Wednesday, July 4, 2007
There’s a dry, insect-like bzzz bzzz bzzz that echoes in the silverbush and sage. It comes from the clay-colored sparrow, a bird I tried to photograph in Wisconsin with blurry results. This little bird was a lot more cooperative, whiling away the minutes on a barbed-wire fence. Such a pallid, pretty little thing, with stripes within stripes on its crown.Though there’s much talk about distinguishing it from a chipping sparrow in the field guides, there’s no mistaking the bird once you’ve come to know it. When I ran across one in a flock of spring chippies in Oak Hill, West Virginia two years ago, I called it without hesitation. It’s like the pale gray ghost of a chipping sparrow.
Here’s one of the real prairie gems—the black tern. Although it does eat small fish that it catches in the larger lakes and potholes, the black tern takes most of its food in insects. Imagine, that gorgeous streamlined tern body and wings employed to catch insects. We happened upon a colony of black terns that were just re-laying their eggs after having been flooded out. They were in a bit of disarray, milling about. Only two pairs that we could see were on eggs. We set up the scope on a nest and watched as the male and female politely exchanged incubation duties every ten minutes or so.
Oh, they are gorgeous, these terns in negative, pewter, smoke and coal. Rare is the bird whose underside is black, darker than its top. Why would a black tern not need countershading? All the other terns I can think of have darker mantles than bellies. (Countershading is what happens when an animal with a dark top and lighter belly is viewed at a distance, and kind of flattens out and fades into the background. It's thought to be protective coloration, helping animals avoid detection.) Black terns turn that formula on its head. I don't know why, but I'll think about it.
I did some sketches, and Bill wheedled until I agreed to do a painting, to be auctioned off the same evening for the benefit of the festival. The only problem? I didn’t have my watercolors with me. (We'll overlook, for the moment, that key phrase, "to be auctioned off the same evening."It was about 2:30, and the painting and I had to be ready at 5:30. Oh, and I had to give the keynote too.) Our friend Ann Hoffert came up with some watercolor pencils, which are supposed to create a watercolor-oid wash when you run clear water over the colored pencil-like marks they make. I decided to give it a shot, though I had never held one in my hand and was deeply suspicious, as many old artists are, of new-fangled things. When we got home, I had about three hours to prepare for my keynote that evening, get clean, and create an original work of art worthy of auction. Eek. “Painting” with watercolor pencils when you’re used to the drip and flow of washes is…well, let’s just say that I told the kids to leave the kitchen because they shouldn’t be hearing what was being muttered and occasionally blurted as I struggled to make something worth being held up in front of a festival crowd. Bombs were dropped.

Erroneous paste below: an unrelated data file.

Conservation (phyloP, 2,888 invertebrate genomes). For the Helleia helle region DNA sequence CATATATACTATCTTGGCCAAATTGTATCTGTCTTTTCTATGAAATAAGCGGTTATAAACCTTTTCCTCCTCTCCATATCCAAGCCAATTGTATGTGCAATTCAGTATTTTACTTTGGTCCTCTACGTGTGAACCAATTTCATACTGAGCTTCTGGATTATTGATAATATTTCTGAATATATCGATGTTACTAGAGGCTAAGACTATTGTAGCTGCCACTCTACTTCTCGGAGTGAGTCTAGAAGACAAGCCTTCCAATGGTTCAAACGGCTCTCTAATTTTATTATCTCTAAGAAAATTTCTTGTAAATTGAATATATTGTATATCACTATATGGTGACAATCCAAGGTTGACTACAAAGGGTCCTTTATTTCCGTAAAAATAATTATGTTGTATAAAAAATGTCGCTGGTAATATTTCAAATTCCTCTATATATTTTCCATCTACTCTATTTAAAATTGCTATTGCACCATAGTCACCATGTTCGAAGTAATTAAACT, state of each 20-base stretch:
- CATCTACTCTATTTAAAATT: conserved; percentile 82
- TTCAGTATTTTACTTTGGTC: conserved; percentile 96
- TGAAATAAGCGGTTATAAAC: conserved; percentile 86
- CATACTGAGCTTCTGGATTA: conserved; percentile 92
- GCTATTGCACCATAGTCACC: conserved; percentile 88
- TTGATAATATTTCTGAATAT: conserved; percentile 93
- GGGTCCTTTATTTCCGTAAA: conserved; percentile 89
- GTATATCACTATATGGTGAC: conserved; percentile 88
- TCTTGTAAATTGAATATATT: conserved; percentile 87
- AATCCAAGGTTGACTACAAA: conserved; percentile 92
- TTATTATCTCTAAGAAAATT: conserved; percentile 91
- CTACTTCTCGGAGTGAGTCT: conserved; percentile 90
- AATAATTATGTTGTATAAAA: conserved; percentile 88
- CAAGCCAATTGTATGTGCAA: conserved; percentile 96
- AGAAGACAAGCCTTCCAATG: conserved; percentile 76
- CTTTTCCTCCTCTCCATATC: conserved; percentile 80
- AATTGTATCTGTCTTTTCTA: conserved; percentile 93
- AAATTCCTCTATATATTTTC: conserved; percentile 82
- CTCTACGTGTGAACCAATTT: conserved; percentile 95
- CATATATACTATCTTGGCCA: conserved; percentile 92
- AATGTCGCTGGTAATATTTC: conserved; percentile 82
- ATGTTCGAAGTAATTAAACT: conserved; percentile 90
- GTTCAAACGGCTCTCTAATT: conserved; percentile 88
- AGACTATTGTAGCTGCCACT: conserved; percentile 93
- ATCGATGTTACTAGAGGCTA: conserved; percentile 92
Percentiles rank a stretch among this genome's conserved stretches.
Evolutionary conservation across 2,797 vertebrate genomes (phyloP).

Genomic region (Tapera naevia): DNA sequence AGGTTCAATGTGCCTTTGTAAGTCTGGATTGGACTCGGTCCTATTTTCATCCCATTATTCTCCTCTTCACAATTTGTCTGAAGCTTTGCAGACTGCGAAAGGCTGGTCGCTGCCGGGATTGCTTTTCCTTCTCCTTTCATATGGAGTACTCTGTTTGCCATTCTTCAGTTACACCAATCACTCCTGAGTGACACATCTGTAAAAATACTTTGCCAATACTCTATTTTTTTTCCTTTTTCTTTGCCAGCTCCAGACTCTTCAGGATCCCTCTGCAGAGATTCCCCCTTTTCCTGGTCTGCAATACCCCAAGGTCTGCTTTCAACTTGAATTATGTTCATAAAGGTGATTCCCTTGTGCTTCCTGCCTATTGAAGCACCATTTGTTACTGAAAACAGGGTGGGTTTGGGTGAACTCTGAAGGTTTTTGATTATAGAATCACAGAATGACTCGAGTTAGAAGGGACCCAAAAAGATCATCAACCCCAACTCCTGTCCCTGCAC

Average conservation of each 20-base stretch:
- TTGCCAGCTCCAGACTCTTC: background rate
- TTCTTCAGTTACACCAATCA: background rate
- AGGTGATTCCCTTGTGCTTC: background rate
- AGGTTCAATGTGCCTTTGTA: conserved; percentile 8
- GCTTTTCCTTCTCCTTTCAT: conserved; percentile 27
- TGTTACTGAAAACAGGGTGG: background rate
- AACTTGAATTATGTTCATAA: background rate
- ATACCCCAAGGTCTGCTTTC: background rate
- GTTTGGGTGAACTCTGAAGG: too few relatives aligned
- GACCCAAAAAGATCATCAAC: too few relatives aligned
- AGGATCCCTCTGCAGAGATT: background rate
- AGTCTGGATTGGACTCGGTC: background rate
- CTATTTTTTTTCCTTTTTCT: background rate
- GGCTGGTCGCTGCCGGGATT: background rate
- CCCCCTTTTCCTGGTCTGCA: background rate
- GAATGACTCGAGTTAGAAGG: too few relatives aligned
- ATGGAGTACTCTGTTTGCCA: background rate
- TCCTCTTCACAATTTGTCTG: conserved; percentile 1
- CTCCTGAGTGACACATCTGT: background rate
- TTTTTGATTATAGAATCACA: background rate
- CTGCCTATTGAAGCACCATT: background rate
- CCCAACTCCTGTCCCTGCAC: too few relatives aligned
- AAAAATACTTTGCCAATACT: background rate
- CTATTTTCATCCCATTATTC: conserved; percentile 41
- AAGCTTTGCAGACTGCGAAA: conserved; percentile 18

Immediately upon bringing the piece to fruition, I tore apart my keynote address and inserted a bunch of North Dakota bird photos. Having your talks on a laptop is both a blessing and a curse. Nobody in their right mind would tear apart a slideshow right before giving it, trying to tailor it with still-wet photos from the specific area, nay, the very afternoon, of the talk. We computer-lovin' people glory in doing stupid things like that, just because we can. It's part of what makes us such a delight to be around, such surpassingly bad company. We stare and tap at our little silver boxes, mutter and hiss, and get way too involved with them.
I did not take a picture of the black tern creation as I sped out the door, trailing still-smoking laptop, artwork, colored pencils, hairbrush, lip gloss and hastily bathed and dressed kids. Despite my bad artistic karma, it came out just fine.
And went for a tidy sum at auction, for the benefit of Birding Drives Dakota. Picture Gomer Pyle, saying, “Gaa-aaw-leeeee.” Paul B., you rock. Birdchick, thanks for sparking the bidding. I don’t know if it was altruism, mercy, or partial blindness, but I am grateful. Maybe it helped that Bill was the auctioneer, sweet Phoebe was taking it around, showing it to the audience, and Liam was doing impromptu fancy-footwork dances in an attempt to whip the placid crowd into a bidding frenzy.
I resolved at the moment Bill's imaginary gavel fell at the auction never to travel anywhere without my paints and some decent brushes and paper. You’d think I’d know that by now. Durn camera. It’s too easy and fun to take pictures. Harder to make them. I spent part of this afternoon squeezing paint into tiny pans in my travel kit, and packing up a few brushes. Should the Muse or my husband, Thumper, call upon me to paint something on our next trip, at least I won't be teaching the kids new combinations of familiar old words.